The rise of VPN alternatives and why every business in Wales should consider one.

For all the obvious benefits that the internet has delivered to business, it has also created a number of dangers. Foremost amongst these is cyber crime – the malicious action of others  that either uses a computer, a computer network or a networked device.

Businesses of all kinds can fall prey to this, something that is affecting significant numbers each year. According to official UK Government statistics, almost 40% of all businesses suffered some kind of attack between 2020 and 2021 with medium to larger-sized businesses bearing the brunt.

It’s also widespread across many sectors from the obvious ones like financial services to more surprising victims such as construction companies.

The one piece of good news is that the figures released in March 2021 did show a slight fall in attacks, possibly due to businesses starting to take the threat more seriously and instigating cyber security measures.

However, cyber criminals are nothing if not determined. So this may well be the lull before the storm as they work out more ways to side-step the security measures that are being put in place.


The dangers of cyber crime

Cyber crime comes in many forms and has numerous motivations behind it. Some hackers are simply determined to disrupt. Others have monetary gain as an overall objective. But, whatever they are seeking, it can have very serious consequences for the victim.

The first is financial. It’s been estimated that overall in the UK the cost to business is around £27 billion a year. This figure is made up of various elements including ransoms paid to hackers who have disabled whole systems as well as the costs of lost business.

But, in addition to the financial hit that businesses face, there’s the reputational one too. Not only are clients impacted when a business suffers an attack, the bad publicity that it generates can be devastating. In fact, it’s not uncommon for a serious attack to spell the end of a company’s life.

So the importance of having a robust system of protection in place can’t be overstated.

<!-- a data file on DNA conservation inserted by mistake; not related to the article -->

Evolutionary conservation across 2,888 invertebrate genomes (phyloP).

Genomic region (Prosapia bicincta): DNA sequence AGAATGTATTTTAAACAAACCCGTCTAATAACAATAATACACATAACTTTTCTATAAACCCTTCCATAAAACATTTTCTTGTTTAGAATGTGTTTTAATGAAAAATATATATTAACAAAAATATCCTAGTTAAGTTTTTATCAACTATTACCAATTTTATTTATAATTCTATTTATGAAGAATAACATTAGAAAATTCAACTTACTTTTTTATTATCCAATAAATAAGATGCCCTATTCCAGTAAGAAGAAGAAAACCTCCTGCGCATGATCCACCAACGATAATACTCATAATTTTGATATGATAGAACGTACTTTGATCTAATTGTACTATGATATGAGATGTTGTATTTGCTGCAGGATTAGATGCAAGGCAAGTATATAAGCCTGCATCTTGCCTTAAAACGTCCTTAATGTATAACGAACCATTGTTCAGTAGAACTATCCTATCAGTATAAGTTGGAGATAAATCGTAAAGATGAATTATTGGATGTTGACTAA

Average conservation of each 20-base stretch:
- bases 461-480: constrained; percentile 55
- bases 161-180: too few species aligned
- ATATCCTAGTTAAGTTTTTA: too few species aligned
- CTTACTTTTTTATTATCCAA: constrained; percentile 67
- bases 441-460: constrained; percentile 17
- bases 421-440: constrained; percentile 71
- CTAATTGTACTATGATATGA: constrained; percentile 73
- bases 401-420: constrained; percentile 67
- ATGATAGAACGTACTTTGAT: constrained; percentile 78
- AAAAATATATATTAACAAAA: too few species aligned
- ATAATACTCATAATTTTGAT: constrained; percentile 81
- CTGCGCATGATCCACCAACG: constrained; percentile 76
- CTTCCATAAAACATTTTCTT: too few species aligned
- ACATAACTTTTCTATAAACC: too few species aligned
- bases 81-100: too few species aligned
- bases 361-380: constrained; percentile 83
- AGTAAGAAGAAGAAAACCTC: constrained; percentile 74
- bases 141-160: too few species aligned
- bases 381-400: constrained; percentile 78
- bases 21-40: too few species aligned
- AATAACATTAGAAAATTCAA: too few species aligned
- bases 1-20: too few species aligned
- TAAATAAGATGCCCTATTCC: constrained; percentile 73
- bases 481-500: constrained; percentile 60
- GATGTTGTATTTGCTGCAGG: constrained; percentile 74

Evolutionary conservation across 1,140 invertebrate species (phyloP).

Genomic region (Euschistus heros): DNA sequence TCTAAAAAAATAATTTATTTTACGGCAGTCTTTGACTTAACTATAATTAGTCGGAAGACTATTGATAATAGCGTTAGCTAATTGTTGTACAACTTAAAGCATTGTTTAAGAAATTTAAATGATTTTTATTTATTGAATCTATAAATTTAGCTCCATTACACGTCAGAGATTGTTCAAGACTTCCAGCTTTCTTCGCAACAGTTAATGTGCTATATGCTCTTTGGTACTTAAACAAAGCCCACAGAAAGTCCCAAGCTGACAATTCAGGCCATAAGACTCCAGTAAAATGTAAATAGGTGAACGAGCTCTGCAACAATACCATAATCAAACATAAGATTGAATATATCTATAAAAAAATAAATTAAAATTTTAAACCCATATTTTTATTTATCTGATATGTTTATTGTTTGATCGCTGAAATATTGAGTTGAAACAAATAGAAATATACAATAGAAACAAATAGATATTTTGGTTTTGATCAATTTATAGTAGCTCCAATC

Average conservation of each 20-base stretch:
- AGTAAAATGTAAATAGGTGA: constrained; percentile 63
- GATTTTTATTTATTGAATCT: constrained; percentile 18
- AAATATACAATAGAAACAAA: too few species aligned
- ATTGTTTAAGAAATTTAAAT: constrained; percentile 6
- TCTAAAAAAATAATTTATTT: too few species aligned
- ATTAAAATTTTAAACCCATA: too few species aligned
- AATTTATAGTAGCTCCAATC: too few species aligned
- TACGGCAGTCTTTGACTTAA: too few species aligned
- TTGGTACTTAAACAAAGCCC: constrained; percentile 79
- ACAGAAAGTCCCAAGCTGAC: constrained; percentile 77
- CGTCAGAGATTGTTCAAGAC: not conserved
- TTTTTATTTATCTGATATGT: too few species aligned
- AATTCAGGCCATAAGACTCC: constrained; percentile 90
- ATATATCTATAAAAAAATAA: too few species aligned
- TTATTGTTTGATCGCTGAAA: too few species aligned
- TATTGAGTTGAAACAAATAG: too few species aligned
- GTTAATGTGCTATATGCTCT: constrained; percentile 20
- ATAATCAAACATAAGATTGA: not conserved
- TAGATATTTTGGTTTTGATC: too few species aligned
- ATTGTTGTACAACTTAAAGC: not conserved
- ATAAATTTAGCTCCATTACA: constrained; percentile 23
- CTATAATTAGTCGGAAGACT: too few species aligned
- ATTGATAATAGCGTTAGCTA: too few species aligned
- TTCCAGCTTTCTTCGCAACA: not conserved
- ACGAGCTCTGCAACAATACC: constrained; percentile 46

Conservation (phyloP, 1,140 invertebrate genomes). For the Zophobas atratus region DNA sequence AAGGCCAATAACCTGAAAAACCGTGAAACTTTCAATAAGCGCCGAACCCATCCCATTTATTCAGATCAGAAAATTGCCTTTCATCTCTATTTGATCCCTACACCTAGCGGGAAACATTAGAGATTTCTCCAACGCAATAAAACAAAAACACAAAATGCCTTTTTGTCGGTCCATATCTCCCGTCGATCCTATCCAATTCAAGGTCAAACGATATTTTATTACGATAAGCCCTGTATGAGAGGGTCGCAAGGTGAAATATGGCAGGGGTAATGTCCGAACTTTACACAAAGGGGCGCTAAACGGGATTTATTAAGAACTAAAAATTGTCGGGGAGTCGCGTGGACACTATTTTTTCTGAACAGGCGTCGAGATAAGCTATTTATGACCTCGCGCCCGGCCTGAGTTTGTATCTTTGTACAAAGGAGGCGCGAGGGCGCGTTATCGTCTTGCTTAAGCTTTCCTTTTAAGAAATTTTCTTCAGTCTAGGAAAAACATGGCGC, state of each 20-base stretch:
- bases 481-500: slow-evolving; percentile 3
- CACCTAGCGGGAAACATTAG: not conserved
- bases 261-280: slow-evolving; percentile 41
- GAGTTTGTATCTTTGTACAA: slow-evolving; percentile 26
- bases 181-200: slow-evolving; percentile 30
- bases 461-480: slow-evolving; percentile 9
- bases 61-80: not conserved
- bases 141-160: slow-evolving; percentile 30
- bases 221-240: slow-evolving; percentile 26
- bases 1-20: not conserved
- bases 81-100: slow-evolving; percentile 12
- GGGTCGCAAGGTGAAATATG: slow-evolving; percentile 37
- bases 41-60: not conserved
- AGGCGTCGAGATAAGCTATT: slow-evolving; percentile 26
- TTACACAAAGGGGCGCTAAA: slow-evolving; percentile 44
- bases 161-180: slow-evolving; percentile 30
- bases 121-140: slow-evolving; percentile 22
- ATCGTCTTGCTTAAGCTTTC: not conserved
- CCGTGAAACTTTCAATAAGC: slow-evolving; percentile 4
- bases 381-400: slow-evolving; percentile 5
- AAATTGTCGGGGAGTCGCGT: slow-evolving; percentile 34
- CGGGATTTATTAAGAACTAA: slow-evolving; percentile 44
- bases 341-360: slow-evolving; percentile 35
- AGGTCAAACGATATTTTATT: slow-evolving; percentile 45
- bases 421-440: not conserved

VPNs and their alternatives

An additional threat to businesses has been the changing nature of working practices. More and more people are now working remotely, at least for a few days in the week.

This means that they need to keep in touch online. But as they are away from the security of the businesses’ own networks this introduces an extra element of vulnerability.

One solution has always been to use a Virtual Private Network, or VPN. This disguises the identity of the person who is using it to go online and makes it impossible to track the actual IP address of the user. This also makes the data being transmitted or received online invisible to anyone who doesn’t have the encryption key to unlock it.

But, for all of their advantages, VPNs do have a number of vulnerabilities. For example they are powerless to prevent tracking cookies being stored on a PC or mobile device. And, more of a weakness than a vulnerability, they can be considerably slower than normal networks.

So, in the arms race to stay one step ahead of the hackers while also offering users the best online service, the VPN alternative for business has been staring to gain quite a lot of traction in recent times.

Perhaps the most commonly used of theses is Zero Trust Network Access, or ZTNA for short. The principle behind this is explained in the name. Without multiple methods of authentication it will not allow any individual access to a network. When it does, it only allows access to certain parts of the network, according to the status of the user.

So, in the unlikely event that a hacker did gain access, they would be severely limited as to what they could do. When used alongside network monitoring tools, ZTNAs can also raise alerts whenever  any suspicious activity is detected.

Another alternative to the traditional VPN is the Software Defined Perimeter. This is similar to the silo effect of ZTNAs that only allows users to access networks or resources defined by their identity.

Because encryption is another key element of maintaining online security, some VPN alternatives focus on using multiple protocols such as IPSec and WireGuard at the same time.

The monitoring of devices and network usage can also be critical in maintaining online security. So these methods are increasingly accompanied by SIEMs that collect usage information from a wide range of sources and identify anything that’s out of the ordinary.

Appropriate action can then be taken to prevent the issue from becoming more serious.


Why choose an alternative?

There is no denying the fact that any business should have as much cyber security in place as possible. Fortunately, these new alternatives to the standard VPN are bringing this within the reach of most.

Combined with a strong cyber security policy this represents what should be a near-impenetrable line of defence against hackers and others who mean your business harm.

This is especially relevant now that more and more operations are becoming cloud-based with all the extra vulnerabilities that this potentially raises.

The secret is to find a provider who can offer genuine state-of-the-art and proven solutions. Then business owners of all kinds can rest easy that they are getting the protection that they really do need and deserve.